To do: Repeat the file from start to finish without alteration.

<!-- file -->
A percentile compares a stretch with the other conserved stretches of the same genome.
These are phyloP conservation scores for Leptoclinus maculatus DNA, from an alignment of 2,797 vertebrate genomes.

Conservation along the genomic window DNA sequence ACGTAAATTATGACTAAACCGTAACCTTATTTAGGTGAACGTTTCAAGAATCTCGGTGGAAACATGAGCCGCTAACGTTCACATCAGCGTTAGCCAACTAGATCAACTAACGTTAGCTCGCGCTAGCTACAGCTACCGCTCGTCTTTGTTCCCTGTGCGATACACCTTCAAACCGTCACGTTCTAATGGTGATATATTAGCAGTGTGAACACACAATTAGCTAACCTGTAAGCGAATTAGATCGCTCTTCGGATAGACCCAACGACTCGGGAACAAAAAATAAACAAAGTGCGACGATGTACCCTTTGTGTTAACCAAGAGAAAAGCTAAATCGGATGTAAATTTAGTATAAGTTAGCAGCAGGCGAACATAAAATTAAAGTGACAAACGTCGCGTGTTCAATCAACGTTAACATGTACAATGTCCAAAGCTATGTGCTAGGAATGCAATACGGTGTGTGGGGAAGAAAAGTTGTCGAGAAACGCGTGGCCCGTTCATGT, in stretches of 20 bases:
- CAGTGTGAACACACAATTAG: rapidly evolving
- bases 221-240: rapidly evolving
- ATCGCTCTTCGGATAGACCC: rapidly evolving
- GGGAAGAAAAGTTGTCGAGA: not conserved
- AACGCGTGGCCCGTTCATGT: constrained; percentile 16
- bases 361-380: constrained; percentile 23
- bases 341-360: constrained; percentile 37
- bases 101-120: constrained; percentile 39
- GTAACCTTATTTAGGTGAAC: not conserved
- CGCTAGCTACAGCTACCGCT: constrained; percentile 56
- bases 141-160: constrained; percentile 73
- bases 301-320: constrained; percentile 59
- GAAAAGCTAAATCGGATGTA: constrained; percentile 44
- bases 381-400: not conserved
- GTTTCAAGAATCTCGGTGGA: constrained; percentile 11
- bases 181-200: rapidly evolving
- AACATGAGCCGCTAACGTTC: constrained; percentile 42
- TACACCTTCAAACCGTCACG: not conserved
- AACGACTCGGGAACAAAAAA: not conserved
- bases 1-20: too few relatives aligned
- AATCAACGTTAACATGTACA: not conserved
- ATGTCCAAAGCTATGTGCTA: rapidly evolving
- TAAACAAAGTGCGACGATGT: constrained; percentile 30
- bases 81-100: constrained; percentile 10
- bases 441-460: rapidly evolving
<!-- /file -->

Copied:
A percentile compares a stretch with the other conserved stretches of the same genome.
These are phyloP conservation scores for Leptoclinus maculatus DNA, from an alignment of 2,797 vertebrate genomes.

Conservation along the genomic window DNA sequence ACGTAAATTATGACTAAACCGTAACCTTATTTAGGTGAACGTTTCAAGAATCTCGGTGGAAACATGAGCCGCTAACGTTCACATCAGCGTTAGCCAACTAGATCAACTAACGTTAGCTCGCGCTAGCTACAGCTACCGCTCGTCTTTGTTCCCTGTGCGATACACCTTCAAACCGTCACGTTCTAATGGTGATATATTAGCAGTGTGAACACACAATTAGCTAACCTGTAAGCGAATTAGATCGCTCTTCGGATAGACCCAACGACTCGGGAACAAAAAATAAACAAAGTGCGACGATGTACCCTTTGTGTTAACCAAGAGAAAAGCTAAATCGGATGTAAATTTAGTATAAGTTAGCAGCAGGCGAACATAAAATTAAAGTGACAAACGTCGCGTGTTCAATCAACGTTAACATGTACAATGTCCAAAGCTATGTGCTAGGAATGCAATACGGTGTGTGGGGAAGAAAAGTTGTCGAGAAACGCGTGGCCCGTTCATGT, in stretches of 20 bases:
- CAGTGTGAACACACAATTAG: rapidly evolving
- bases 221-240: rapidly evolving
- ATCGCTCTTCGGATAGACCC: rapidly evolving
- GGGAAGAAAAGTTGTCGAGA: not conserved
- AACGCGTGGCCCGTTCATGT: constrained; percentile 16
- bases 361-380: constrained; percentile 23
- bases 341-360: constrained; percentile 37
- bases 101-120: constrained; percentile 39
- GTAACCTTATTTAGGTGAAC: not conserved
- CGCTAGCTACAGCTACCGCT: constrained; percentile 56
- bases 141-160: constrained; percentile 73
- bases 301-320: constrained; percentile 59
- GAAAAGCTAAATCGGATGTA: constrained; percentile 44
- bases 381-400: not conserved
- GTTTCAAGAATCTCGGTGGA: constrained; percentile 11
- bases 181-200: rapidly evolving
- AACATGAGCCGCTAACGTTC: constrained; percentile 42
- TACACCTTCAAACCGTCACG: not conserved
- AACGACTCGGGAACAAAAAA: not conserved
- bases 1-20: too few relatives aligned
- AATCAACGTTAACATGTACA: not conserved
- ATGTCCAAAGCTATGTGCTA: rapidly evolving
- TAAACAAAGTGCGACGATGT: constrained; percentile 30
- bases 81-100: constrained; percentile 10
- bases 441-460: rapidly evolving